[cnn-photo-caption image=http://i2.cdn.turner.com/cnn/2008/images/10/03/bailout.jackson..jpg caption="The House of Representatives has passed historic legislation to bail out the troubled financial industry. "]
Rep. Jesse L. Jackson Jr.
To borrow the title of a classic modern novel, "Things Fall Apart." In just decades, Americans have gone from Franklin Delano Roosevelt's New Deal to George W. Bush's Rash Deal.
During the last few days, my office has been flooded with phone calls from citizens throughout the country, expressing outrage and indignation.
To many, there's something awry, perhaps even unseemly, about this hasty plan. It requires the government - which is running up huge deficits and record-breaking debt - to borrow and spend the funds of ordinary Americans - who are falling further behind and into poverty - to rescue superrich bankers and barons - whose obscene excess and avarice have helped to create the financial mess.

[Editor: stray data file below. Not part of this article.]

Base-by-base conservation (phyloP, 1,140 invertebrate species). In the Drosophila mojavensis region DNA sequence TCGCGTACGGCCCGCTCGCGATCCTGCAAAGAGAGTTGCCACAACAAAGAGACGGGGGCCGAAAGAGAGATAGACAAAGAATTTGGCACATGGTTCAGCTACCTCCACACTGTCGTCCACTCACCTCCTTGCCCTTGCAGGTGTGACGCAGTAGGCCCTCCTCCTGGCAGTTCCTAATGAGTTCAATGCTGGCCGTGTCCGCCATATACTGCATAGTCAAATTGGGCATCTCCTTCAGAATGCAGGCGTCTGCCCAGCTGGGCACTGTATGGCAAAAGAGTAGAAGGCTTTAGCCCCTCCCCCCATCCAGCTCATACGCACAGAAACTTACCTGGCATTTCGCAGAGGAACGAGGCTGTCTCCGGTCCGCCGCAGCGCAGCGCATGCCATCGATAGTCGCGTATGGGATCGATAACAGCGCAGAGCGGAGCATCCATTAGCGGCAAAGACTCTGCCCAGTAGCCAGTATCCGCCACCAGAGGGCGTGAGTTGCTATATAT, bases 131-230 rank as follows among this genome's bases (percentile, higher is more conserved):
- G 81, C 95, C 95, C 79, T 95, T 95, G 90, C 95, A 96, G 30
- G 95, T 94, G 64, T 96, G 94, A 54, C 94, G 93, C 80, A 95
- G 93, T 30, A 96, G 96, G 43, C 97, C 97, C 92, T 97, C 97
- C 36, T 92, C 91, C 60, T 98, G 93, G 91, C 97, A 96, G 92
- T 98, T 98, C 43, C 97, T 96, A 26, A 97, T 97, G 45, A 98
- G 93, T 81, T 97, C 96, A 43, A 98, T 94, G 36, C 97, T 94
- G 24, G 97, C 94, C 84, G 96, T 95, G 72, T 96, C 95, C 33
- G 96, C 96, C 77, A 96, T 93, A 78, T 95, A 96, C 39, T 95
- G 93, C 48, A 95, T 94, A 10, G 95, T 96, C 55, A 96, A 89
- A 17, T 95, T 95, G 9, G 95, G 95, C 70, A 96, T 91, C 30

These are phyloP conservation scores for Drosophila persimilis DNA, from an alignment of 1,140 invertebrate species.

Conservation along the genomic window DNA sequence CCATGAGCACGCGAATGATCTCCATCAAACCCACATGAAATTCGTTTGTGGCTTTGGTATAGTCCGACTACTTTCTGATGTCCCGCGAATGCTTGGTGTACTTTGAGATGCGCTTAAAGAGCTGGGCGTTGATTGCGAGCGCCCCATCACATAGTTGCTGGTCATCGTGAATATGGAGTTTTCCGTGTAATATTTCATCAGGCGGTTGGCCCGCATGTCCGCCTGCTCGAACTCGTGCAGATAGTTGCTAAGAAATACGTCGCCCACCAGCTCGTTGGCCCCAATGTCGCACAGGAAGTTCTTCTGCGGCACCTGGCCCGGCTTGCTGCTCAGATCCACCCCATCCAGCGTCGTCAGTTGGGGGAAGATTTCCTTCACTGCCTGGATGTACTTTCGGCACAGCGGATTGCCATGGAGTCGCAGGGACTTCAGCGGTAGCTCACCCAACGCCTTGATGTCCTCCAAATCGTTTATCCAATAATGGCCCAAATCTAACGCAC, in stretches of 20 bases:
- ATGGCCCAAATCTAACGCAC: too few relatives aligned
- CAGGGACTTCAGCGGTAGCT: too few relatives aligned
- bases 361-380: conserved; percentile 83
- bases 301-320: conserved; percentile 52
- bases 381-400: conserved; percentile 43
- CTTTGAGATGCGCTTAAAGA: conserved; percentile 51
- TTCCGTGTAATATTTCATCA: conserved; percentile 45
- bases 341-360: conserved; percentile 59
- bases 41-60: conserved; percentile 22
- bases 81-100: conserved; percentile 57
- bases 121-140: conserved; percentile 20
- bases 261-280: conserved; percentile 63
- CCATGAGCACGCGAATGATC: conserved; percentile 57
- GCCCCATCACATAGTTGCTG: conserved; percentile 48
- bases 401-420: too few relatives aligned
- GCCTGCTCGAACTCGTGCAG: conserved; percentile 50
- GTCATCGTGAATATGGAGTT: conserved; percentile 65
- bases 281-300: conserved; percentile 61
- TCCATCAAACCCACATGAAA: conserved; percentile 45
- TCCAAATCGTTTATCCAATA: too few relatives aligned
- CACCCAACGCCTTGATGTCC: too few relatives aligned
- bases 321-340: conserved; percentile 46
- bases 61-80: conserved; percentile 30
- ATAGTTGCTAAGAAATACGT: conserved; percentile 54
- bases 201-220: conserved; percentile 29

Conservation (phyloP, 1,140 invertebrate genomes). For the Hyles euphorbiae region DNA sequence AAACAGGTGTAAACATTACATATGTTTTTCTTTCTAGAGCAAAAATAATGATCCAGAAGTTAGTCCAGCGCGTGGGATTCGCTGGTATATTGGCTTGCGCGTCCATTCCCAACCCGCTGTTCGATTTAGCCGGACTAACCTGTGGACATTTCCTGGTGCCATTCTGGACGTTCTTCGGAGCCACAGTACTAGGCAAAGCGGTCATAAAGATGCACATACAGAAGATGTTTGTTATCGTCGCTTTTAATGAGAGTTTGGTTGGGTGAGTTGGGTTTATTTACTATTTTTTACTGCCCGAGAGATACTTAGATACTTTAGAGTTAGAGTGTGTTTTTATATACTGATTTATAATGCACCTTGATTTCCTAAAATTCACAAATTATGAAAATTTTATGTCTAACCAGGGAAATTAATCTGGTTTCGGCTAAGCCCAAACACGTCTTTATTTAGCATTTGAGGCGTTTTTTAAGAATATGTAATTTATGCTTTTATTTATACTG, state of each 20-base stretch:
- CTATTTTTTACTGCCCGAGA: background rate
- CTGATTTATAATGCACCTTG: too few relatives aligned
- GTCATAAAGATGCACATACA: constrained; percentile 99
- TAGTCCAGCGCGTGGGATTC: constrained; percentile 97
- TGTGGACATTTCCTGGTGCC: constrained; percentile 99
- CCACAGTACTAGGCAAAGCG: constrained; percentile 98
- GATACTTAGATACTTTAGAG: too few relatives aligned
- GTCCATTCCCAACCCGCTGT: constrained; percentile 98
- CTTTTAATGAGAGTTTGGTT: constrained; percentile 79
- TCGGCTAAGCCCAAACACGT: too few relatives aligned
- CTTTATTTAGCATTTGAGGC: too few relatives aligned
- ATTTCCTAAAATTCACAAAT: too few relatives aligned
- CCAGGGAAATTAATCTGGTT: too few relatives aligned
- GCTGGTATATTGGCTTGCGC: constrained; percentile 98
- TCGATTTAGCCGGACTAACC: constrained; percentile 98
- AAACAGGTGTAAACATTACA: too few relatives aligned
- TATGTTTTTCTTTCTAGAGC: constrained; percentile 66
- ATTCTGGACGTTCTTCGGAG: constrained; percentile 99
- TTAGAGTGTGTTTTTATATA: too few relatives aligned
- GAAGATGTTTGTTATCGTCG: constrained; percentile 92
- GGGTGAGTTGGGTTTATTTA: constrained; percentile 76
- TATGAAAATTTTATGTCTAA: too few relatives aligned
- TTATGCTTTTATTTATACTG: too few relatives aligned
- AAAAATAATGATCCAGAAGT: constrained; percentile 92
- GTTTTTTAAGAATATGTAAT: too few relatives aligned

It's Robin Hood in reverse, taking from the needy to give to the greedy.
In one colorful description, the Bush administration's unprecedented $700 billion bailout plan was characterized as "cash for trash." It takes private industries' troubled assets off their books and dumps them into the public's lap, further privatizing profits and socializing losses. In doing so, the plan's proponents argued, cash and credit would once again flow, with benefits trickling down and the economy turning up.
But, from the outset, the proposal was seriously flawed.
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